I've just put my boy to sleep at the end of his third year (or conclusion of his fourth) and what a change in this past year. New memories laid down, experiences had, life changes lived, mixed all through with joy and laughter. The two biggest changes must have been becoming a brother and starting pre-school. He's taken so well to being a big brother with such love for this little creature which has come in to disrupt his world. In the mornings he'll run down to give him a kiss first thing we well as loving having cuddles every day and just generally helping out with looking after a baby. Sure there are lots of feet-in-the-face type occasions, but his love is strong. Starting school has been mostly positive too, though due to the week split we have, the days when his friend circle are in are much preferred.
For me it's been seeing this small cute toddler become a proper boy. I can't believe how much he now knows and is able to do. The speed at which new things/idea can been taught and picked is stunning. I feel I could be teaching him more intensely but at the same time I'm so happy to let him play and be him and learn through that play. I've been really pleased that some of the things I did concentrate on early on - such as holding a pen/pencil correctly, and using scissors correctly - have stuck and been worth the early focus. Interestingly that makes me quite side with the no-nappy approach to child raising, as I watch my newborn sit there weeing into his nappy thinking that at some point he's going to have to un-learn this behavior. Still, there are changes I simply can't seem to prevent which is frustrating at times. Repeating sill or naughty behavior is deeply annoying and an increasing fussiness seems to be running a race alongside a slowly germinating idea that it's good to try new things. And when I've annoying him he's learned quite a good way to upset me by telling me he doesn't want to play with me any more - happened this morning when I kettled him downstairs, but eventually we managed to overcome that and had a nice play together.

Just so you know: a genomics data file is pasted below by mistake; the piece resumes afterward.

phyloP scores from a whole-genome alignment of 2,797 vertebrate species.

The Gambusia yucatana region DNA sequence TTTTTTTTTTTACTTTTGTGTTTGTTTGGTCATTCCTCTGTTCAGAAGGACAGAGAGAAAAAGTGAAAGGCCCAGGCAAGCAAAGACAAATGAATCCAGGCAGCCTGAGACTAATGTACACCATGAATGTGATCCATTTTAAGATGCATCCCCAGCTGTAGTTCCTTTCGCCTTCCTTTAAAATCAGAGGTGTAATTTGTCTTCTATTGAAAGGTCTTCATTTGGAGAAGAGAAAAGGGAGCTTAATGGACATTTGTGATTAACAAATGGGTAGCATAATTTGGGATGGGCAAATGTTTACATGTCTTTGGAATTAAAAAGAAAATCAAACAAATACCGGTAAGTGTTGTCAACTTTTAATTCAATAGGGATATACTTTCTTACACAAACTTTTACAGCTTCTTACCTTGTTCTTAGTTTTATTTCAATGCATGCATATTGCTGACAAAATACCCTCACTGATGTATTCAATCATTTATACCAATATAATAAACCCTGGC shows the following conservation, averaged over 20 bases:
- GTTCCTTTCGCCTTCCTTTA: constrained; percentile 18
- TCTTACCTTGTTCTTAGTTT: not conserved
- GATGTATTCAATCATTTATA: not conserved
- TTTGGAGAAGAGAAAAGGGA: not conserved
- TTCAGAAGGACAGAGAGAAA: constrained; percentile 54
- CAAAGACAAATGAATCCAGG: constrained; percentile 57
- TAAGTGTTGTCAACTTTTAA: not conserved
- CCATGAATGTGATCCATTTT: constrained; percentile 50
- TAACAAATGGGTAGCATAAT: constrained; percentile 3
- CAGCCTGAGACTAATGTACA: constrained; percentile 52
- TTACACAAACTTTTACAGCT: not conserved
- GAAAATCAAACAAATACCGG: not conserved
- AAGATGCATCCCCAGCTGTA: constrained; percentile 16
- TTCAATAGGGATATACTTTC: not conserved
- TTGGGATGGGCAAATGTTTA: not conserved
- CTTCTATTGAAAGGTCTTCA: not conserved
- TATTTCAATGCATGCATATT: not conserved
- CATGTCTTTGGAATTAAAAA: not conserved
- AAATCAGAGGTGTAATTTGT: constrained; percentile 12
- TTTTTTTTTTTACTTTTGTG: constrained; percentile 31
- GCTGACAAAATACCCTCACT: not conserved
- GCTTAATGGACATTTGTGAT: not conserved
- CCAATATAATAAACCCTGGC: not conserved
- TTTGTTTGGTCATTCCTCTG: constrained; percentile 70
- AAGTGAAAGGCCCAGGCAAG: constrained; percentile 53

And that reminds me that sometimes I worry I might just be really quite a boring father. A few times of late he's declared that he's board, and I've had to agree that those days have indeed been quite boring. Partly it's just winter. We don't spend any time watching TV which could well alleviate such moments of boredom when cold gray skies enforce an internal solitude, and before we can all get lost in our own books (if that ever would happen - I guess I live in fanciful hope). I'm good at doing tasks together - cleaning, cooking, gardening - but I'm much less good at thinking of creative activities to inspire and develop dark days into surprising gems. I guess the sad reality is that the encroaching doom of full-time school will in one way alleviate these problems by filling our world with shitty homework and the like, but really I secretly suspect that there is something deep and profound in the experiencing of that boredom together - and the surviving / beating it - that develops character and skills for life which the busyness of school (and extra-curricular activities) tend to plaster over with pretend activity and productivity. We'll see, but I'm certainly not looking forward to his starting school this year even if he (currently) thinks he is.